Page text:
“No word matters. But man forgets reality and remembers words.”
― Roger Zelazny
It’s amazing how a good story can grab us. Especially when the story is our own. We as individuals or as part of a tribe construct our story out of a combination of things that happened and things that were said and things that we wished we had said and done. Over time we refine our story improving it until it is the one that works best for us at the moment whether in getting reactions out of others or in justifying our own action. As time goes on, it is not the events we remember in clarity but the oft repeated words. We may even tell our story long after it has served its purpose even if in the long run it does us harm. If someone who was present at the actual event remembers it differently (after all they have constructed their own narrative, we may become greatly offended. Where in more judicious moments we may see that a greater truth and value may come out of the combination of the stories, all too often we cling to the narrative we have. People can and have gone to war over these conflicting narratives. Families have been broken and lives destroyed merely because of a slight difference in narrative. Does our story still serve us or have we fallen in thrall to the story allowing it to control our reality and how we view ourselves?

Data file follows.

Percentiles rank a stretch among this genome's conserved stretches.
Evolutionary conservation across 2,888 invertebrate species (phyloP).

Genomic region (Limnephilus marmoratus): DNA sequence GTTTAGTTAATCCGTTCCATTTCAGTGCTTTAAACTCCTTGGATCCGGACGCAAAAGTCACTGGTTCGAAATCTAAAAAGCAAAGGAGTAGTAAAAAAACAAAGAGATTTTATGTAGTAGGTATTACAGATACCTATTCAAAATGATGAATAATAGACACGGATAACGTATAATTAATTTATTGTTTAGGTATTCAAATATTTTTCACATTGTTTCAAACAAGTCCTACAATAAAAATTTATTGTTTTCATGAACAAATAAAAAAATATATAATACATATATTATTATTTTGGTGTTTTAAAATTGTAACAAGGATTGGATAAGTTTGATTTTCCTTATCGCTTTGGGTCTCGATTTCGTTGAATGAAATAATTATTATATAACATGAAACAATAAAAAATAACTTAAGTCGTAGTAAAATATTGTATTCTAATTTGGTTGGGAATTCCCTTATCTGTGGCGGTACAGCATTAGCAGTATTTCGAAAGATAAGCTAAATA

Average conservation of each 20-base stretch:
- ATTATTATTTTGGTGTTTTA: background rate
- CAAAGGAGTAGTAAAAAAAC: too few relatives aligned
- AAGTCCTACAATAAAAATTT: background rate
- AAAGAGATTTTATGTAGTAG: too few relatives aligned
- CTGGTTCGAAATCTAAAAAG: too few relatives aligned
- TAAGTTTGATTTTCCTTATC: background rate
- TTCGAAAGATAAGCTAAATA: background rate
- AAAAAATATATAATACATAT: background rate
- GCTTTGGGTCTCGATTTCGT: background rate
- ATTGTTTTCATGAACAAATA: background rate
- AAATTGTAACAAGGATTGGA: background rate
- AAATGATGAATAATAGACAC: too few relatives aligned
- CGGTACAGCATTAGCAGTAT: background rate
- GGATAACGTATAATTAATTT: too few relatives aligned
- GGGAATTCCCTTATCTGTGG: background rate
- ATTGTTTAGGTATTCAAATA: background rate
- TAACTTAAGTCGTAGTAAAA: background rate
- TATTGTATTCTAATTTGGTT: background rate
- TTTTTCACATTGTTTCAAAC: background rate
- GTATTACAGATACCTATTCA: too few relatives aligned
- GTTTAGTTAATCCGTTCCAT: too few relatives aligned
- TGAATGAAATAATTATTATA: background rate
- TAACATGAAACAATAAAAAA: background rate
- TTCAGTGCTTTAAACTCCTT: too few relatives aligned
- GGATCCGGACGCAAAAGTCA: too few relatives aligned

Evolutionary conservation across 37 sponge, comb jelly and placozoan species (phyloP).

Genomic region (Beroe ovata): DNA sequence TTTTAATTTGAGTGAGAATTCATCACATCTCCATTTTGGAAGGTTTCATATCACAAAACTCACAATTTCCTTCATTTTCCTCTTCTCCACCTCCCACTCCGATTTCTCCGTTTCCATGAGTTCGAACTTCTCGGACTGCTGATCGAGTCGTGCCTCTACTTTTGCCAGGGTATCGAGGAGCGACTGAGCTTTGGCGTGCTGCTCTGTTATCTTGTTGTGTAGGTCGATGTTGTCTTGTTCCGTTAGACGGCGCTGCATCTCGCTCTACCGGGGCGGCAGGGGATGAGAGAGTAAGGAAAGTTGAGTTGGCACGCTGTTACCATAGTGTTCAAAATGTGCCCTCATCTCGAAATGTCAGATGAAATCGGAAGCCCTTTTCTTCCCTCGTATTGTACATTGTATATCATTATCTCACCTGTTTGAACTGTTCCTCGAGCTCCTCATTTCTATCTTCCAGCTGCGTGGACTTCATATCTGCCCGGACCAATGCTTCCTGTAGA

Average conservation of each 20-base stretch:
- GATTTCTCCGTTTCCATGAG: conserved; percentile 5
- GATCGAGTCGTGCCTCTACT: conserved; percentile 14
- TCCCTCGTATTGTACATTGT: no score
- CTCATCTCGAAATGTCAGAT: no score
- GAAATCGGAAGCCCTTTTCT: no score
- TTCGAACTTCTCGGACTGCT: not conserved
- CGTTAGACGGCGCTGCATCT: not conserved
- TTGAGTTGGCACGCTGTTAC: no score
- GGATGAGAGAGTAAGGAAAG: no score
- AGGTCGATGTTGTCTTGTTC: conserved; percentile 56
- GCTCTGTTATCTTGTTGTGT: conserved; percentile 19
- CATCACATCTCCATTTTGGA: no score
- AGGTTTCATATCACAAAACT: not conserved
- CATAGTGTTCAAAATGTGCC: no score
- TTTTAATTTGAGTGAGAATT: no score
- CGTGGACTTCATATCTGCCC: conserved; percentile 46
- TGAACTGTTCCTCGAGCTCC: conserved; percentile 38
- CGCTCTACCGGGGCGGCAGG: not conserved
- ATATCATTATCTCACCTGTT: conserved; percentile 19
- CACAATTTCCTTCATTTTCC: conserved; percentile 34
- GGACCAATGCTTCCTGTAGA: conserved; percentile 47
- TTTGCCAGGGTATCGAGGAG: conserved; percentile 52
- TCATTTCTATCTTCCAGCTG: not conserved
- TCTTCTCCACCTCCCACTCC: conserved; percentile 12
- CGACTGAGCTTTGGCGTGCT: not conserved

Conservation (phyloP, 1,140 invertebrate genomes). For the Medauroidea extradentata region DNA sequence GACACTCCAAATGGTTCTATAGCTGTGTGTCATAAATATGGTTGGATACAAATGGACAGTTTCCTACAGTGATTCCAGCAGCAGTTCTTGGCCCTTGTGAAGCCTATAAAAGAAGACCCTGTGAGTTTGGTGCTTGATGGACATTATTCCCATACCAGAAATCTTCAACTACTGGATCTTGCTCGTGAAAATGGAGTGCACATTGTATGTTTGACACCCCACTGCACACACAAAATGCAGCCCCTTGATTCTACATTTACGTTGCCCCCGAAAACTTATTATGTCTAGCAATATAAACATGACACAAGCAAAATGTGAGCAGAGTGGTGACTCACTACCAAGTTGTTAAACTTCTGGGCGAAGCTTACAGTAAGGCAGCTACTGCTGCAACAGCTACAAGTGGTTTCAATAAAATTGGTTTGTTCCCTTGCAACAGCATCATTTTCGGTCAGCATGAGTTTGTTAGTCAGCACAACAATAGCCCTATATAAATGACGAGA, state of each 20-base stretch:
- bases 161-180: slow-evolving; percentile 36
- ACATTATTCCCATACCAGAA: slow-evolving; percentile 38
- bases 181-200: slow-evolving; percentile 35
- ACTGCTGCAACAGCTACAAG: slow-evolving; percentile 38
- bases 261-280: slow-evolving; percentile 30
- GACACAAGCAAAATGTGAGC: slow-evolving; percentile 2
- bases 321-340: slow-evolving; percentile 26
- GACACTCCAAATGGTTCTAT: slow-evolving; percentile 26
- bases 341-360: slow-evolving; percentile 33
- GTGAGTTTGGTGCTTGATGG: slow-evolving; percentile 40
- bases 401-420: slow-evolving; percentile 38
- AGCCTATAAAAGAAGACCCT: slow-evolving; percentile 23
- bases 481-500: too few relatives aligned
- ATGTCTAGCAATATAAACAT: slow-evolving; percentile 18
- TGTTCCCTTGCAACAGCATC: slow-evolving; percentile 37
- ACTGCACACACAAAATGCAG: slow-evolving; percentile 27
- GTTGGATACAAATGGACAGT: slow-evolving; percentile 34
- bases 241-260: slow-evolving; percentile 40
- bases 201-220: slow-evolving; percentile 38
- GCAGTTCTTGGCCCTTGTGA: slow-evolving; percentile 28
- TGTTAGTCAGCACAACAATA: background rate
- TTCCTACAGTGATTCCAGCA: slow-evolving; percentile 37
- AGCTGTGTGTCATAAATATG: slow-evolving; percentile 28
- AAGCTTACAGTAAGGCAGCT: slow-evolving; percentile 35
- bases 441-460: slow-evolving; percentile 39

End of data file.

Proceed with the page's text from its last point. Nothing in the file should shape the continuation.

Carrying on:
I feel it would behoove us to look at our stories especially in cases of conflicting narratives to be sure that they remain useful to us rather than the means by which we perpetuate dysfunction.
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